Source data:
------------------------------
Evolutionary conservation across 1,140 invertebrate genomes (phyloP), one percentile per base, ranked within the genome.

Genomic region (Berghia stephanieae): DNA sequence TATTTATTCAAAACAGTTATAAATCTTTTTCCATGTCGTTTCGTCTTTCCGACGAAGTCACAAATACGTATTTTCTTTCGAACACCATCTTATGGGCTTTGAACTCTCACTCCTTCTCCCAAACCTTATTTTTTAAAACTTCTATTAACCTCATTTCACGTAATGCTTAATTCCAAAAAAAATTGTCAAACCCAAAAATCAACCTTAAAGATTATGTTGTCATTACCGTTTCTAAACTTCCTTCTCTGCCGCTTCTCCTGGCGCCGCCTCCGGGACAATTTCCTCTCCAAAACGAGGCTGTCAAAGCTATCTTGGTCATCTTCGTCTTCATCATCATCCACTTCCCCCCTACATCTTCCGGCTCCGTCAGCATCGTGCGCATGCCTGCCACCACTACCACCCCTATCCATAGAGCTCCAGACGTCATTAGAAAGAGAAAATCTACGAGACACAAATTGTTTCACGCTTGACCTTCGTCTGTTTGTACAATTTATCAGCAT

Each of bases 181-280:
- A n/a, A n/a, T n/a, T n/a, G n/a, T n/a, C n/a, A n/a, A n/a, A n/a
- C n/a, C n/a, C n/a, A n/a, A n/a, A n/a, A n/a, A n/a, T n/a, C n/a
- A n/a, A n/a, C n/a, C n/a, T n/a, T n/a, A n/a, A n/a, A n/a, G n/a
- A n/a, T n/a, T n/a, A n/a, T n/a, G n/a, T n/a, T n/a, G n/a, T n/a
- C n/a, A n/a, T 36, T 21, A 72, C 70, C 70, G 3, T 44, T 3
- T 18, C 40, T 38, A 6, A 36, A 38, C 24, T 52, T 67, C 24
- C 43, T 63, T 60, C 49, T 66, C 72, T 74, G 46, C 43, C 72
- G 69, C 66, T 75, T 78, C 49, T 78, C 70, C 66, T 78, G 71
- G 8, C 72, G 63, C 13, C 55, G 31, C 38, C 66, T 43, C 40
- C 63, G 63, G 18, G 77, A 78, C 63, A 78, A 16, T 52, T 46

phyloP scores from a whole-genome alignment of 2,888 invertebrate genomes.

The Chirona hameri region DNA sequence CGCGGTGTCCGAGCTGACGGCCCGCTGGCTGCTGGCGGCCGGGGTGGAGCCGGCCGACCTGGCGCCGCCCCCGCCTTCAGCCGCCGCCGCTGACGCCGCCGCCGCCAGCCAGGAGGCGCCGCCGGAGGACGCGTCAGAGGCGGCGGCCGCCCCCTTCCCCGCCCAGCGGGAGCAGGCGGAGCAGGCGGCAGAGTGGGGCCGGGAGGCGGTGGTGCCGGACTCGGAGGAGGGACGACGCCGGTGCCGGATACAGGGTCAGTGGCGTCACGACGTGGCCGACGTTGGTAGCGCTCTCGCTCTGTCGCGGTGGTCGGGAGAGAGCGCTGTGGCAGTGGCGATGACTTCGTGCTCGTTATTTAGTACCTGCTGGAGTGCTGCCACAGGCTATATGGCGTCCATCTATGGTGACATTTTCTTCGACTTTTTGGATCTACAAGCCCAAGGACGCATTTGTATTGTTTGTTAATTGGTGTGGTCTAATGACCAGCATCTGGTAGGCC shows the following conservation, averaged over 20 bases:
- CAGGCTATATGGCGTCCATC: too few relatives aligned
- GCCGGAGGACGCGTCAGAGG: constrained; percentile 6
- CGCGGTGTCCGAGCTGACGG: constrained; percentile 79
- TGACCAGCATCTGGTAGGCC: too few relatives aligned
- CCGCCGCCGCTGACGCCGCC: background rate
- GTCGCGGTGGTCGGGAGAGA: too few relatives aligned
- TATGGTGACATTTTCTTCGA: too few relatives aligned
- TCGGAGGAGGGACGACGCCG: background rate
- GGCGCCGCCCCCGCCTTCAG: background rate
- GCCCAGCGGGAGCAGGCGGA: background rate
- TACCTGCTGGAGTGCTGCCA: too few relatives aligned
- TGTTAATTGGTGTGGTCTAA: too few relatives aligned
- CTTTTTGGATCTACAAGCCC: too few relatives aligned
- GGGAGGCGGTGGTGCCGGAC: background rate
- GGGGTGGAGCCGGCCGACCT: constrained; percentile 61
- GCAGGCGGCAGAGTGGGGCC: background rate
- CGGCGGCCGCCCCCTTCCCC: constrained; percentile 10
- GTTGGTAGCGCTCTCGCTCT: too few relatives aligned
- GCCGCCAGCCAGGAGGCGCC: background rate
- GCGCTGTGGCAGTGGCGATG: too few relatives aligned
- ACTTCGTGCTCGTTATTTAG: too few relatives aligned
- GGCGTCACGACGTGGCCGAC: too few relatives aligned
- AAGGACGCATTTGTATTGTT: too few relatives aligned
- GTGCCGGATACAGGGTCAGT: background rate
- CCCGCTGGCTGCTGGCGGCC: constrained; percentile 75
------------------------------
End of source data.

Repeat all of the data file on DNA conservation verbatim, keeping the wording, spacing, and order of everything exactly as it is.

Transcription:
Evolutionary conservation across 1,140 invertebrate genomes (phyloP), one percentile per base, ranked within the genome.

Genomic region (Berghia stephanieae): DNA sequence TATTTATTCAAAACAGTTATAAATCTTTTTCCATGTCGTTTCGTCTTTCCGACGAAGTCACAAATACGTATTTTCTTTCGAACACCATCTTATGGGCTTTGAACTCTCACTCCTTCTCCCAAACCTTATTTTTTAAAACTTCTATTAACCTCATTTCACGTAATGCTTAATTCCAAAAAAAATTGTCAAACCCAAAAATCAACCTTAAAGATTATGTTGTCATTACCGTTTCTAAACTTCCTTCTCTGCCGCTTCTCCTGGCGCCGCCTCCGGGACAATTTCCTCTCCAAAACGAGGCTGTCAAAGCTATCTTGGTCATCTTCGTCTTCATCATCATCCACTTCCCCCCTACATCTTCCGGCTCCGTCAGCATCGTGCGCATGCCTGCCACCACTACCACCCCTATCCATAGAGCTCCAGACGTCATTAGAAAGAGAAAATCTACGAGACACAAATTGTTTCACGCTTGACCTTCGTCTGTTTGTACAATTTATCAGCAT

Each of bases 181-280:
- A n/a, A n/a, T n/a, T n/a, G n/a, T n/a, C n/a, A n/a, A n/a, A n/a
- C n/a, C n/a, C n/a, A n/a, A n/a, A n/a, A n/a, A n/a, T n/a, C n/a
- A n/a, A n/a, C n/a, C n/a, T n/a, T n/a, A n/a, A n/a, A n/a, G n/a
- A n/a, T n/a, T n/a, A n/a, T n/a, G n/a, T n/a, T n/a, G n/a, T n/a
- C n/a, A n/a, T 36, T 21, A 72, C 70, C 70, G 3, T 44, T 3
- T 18, C 40, T 38, A 6, A 36, A 38, C 24, T 52, T 67, C 24
- C 43, T 63, T 60, C 49, T 66, C 72, T 74, G 46, C 43, C 72
- G 69, C 66, T 75, T 78, C 49, T 78, C 70, C 66, T 78, G 71
- G 8, C 72, G 63, C 13, C 55, G 31, C 38, C 66, T 43, C 40
- C 63, G 63, G 18, G 77, A 78, C 63, A 78, A 16, T 52, T 46

phyloP scores from a whole-genome alignment of 2,888 invertebrate genomes.

The Chirona hameri region DNA sequence CGCGGTGTCCGAGCTGACGGCCCGCTGGCTGCTGGCGGCCGGGGTGGAGCCGGCCGACCTGGCGCCGCCCCCGCCTTCAGCCGCCGCCGCTGACGCCGCCGCCGCCAGCCAGGAGGCGCCGCCGGAGGACGCGTCAGAGGCGGCGGCCGCCCCCTTCCCCGCCCAGCGGGAGCAGGCGGAGCAGGCGGCAGAGTGGGGCCGGGAGGCGGTGGTGCCGGACTCGGAGGAGGGACGACGCCGGTGCCGGATACAGGGTCAGTGGCGTCACGACGTGGCCGACGTTGGTAGCGCTCTCGCTCTGTCGCGGTGGTCGGGAGAGAGCGCTGTGGCAGTGGCGATGACTTCGTGCTCGTTATTTAGTACCTGCTGGAGTGCTGCCACAGGCTATATGGCGTCCATCTATGGTGACATTTTCTTCGACTTTTTGGATCTACAAGCCCAAGGACGCATTTGTATTGTTTGTTAATTGGTGTGGTCTAATGACCAGCATCTGGTAGGCC shows the following conservation, averaged over 20 bases:
- CAGGCTATATGGCGTCCATC: too few relatives aligned
- GCCGGAGGACGCGTCAGAGG: constrained; percentile 6
- CGCGGTGTCCGAGCTGACGG: constrained; percentile 79
- TGACCAGCATCTGGTAGGCC: too few relatives aligned
- CCGCCGCCGCTGACGCCGCC: background rate
- GTCGCGGTGGTCGGGAGAGA: too few relatives aligned
- TATGGTGACATTTTCTTCGA: too few relatives aligned
- TCGGAGGAGGGACGACGCCG: background rate
- GGCGCCGCCCCCGCCTTCAG: background rate
- GCCCAGCGGGAGCAGGCGGA: background rate
- TACCTGCTGGAGTGCTGCCA: too few relatives aligned
- TGTTAATTGGTGTGGTCTAA: too few relatives aligned
- CTTTTTGGATCTACAAGCCC: too few relatives aligned
- GGGAGGCGGTGGTGCCGGAC: background rate
- GGGGTGGAGCCGGCCGACCT: constrained; percentile 61
- GCAGGCGGCAGAGTGGGGCC: background rate
- CGGCGGCCGCCCCCTTCCCC: constrained; percentile 10
- GTTGGTAGCGCTCTCGCTCT: too few relatives aligned
- GCCGCCAGCCAGGAGGCGCC: background rate
- GCGCTGTGGCAGTGGCGATG: too few relatives aligned
- ACTTCGTGCTCGTTATTTAG: too few relatives aligned
- GGCGTCACGACGTGGCCGAC: too few relatives aligned
- AAGGACGCATTTGTATTGTT: too few relatives aligned
- GTGCCGGATACAGGGTCAGT: background rate
- CCCGCTGGCTGCTGGCGGCC: constrained; percentile 75